While Annika has often fantasized about her mother’s return, she is unprepared when Edeltraut Von Tannenburg knocks on her door and insists on taking her to Germany. Annika always dreamed that her mother would come for her but she never thought about saying goodbye to all the  people she loves in Vienna.

Annika’s new home in Germany is a dark and forbidding mansion. It is bitterly cold inside and out. . The walls are covered with dark heavy hangings embroidered with battle scenes. The rugs on the floor are threadbare and the drapes faded.   She is baffled when her mother insists that she is never to cook or do housework.

Then it gets worse. Annika is sent away to a boarding school called Grossenfluss for “daughters of the nobility” so she can be trained to serve the Fatherland. She is assigned to be pupil 127. (No one will say what happened to pupil 126.) She is issued a uniform and assigned to a room with thirty iron beds covered with gray blankets   The school is run by Fraulein Von Donner, the only  woman in Germany who had received “The Order of the Closed Fist.”

This is a great adventure story with lively characters and crafty villains.  There are some dark moments  but in Ibbotson’s world, the good are rewarded and the evil are punished.

Recommended  for fourth grade and up.

Journey to the River Sea

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Eva Ibbotson is my favorite author. Her style is similar to Roald Dahl and E. Nestbit. Whether her setting  is the Amazon Jungle or prewar Vienna, she creates delightful descriptions of her surroundings.  Her characters are always colorful and her villains deliciously creepy.

Like many great heroines of literature, Maia is an orphan.  She is attending boarding school in England when her lawyer discovers that she has relatives living near the Amazon River in Brazil.  While classmates warn her about frightening creatures and wild jungles, Maia does her research and anticipates a grand adventure.  She is especially excited to meet her twin cousins, Gwendolyn and Beatrice.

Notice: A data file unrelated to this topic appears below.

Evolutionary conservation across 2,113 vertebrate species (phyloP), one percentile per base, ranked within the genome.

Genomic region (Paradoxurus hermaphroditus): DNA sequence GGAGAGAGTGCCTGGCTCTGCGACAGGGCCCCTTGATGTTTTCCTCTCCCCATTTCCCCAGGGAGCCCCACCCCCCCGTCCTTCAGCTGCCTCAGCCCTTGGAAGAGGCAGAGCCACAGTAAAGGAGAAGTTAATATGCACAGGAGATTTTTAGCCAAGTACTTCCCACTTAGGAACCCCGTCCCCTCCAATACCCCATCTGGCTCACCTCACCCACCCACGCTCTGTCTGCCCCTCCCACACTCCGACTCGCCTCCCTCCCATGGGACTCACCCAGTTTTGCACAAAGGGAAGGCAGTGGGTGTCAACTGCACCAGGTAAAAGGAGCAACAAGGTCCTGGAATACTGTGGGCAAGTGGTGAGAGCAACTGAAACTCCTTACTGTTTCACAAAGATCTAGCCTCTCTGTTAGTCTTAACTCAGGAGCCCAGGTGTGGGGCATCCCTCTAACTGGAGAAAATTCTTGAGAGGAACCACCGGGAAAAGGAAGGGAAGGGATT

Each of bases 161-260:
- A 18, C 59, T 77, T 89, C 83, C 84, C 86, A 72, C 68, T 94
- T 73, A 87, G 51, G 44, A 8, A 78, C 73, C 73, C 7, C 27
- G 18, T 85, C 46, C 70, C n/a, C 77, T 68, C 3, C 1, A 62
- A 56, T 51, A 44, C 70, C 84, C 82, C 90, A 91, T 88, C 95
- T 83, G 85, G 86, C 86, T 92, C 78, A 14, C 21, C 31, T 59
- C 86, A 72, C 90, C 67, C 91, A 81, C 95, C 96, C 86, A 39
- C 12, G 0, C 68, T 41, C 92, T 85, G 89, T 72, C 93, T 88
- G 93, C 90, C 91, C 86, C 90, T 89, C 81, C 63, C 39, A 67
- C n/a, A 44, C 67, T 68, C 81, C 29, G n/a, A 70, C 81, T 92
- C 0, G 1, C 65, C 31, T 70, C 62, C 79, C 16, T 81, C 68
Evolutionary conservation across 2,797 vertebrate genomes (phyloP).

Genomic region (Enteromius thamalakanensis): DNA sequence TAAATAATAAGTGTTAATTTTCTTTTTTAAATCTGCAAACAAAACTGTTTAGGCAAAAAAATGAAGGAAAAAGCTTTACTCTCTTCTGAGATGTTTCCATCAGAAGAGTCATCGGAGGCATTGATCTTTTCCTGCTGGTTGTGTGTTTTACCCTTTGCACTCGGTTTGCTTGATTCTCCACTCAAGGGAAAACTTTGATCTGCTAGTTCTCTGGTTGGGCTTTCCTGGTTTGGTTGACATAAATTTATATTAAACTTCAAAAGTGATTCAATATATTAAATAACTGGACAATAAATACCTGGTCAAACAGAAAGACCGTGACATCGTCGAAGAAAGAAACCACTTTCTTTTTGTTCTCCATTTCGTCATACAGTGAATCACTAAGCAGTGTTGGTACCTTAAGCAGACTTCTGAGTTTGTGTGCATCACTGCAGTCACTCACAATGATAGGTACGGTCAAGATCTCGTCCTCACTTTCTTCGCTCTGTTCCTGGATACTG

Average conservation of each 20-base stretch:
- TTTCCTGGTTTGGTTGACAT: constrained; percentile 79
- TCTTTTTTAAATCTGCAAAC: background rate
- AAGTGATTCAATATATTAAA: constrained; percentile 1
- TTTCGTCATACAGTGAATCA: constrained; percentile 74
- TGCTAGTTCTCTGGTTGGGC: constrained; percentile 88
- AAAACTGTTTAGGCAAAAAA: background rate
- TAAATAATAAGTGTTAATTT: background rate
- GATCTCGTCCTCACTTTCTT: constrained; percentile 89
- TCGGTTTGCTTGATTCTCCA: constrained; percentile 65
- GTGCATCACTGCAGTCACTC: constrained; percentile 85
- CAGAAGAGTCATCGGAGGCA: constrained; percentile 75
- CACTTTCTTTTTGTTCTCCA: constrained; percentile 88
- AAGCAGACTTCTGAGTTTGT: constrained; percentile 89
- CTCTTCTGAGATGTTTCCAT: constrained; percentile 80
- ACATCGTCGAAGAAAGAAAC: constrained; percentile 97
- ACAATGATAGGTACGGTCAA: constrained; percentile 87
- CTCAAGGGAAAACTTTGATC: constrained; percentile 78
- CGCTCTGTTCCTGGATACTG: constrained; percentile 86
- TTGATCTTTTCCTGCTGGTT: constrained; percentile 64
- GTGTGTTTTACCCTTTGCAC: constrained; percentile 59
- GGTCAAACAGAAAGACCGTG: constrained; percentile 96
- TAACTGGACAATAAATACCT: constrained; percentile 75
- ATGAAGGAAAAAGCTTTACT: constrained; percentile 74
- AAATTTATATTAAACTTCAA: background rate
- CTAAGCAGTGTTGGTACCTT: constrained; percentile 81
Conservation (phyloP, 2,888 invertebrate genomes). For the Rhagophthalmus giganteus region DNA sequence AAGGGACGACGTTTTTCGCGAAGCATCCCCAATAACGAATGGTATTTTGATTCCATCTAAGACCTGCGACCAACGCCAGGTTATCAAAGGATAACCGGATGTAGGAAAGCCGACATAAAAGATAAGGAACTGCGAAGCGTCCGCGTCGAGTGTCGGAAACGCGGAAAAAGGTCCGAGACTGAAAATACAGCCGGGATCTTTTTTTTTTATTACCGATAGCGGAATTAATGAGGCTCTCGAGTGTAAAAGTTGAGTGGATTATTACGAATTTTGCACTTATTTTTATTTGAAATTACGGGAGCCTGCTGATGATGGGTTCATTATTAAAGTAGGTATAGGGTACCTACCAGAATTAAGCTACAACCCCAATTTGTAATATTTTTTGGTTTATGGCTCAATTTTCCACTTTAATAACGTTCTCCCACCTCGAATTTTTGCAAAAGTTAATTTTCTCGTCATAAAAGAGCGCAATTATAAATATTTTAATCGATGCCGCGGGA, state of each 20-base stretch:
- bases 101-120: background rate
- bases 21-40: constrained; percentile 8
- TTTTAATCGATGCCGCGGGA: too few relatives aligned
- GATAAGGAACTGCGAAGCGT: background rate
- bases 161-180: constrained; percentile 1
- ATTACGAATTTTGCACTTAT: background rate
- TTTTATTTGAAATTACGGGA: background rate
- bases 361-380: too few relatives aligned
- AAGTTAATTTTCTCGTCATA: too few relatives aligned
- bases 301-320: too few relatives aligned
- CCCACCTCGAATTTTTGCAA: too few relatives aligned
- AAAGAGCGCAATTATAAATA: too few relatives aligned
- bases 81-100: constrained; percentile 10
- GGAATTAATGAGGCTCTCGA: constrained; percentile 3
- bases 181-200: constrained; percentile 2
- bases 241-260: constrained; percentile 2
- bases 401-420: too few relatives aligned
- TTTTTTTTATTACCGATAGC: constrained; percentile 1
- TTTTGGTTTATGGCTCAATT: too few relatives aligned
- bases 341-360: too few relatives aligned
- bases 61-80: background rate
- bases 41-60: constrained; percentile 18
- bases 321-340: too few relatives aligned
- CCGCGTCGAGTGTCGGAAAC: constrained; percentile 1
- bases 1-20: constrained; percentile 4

Maia and her guardian Miss Minchin sail from England to Brazil.   On the ship, she befriends Clovis, another orphan, who is acting with a traveling company.  Clovis hates his life in the theatre and longs to go back to a more civilized life in England.

In Brazil, Maia discovers that her new relatives despise Brazil and most everything else.  They never venture outside avoiding the heat  and the mosquitos.  They reject the fresh bananas and local seafood in favor of imported beet root, corn beef and green jelly from England.  Gwendolyn and Beatrice are especially disagreeable.  From the start, they attempt to make Maia’s life miserable.

Maia is enchanted by the Amazon River, often called the River Sea, and the nearby rainforest where howler monkeys swing from the trees as scarlet parakeets and clusters of butterflies fly overhead.

Maia also meets Finn (yet another orphan) who lives among the natives on the edge of the Amazon. His father was a wealthy man with an estate in England.  He was an outdoorsman who married a native and settled in Brazil.

Two men from his father’s estate, known to the natives as “the Crows”, because of their grey suits, are trying to capture Finn and take him back to England.  The bumbling crows are constantly thwarted by Finn’s friends who send them in the opposite direction.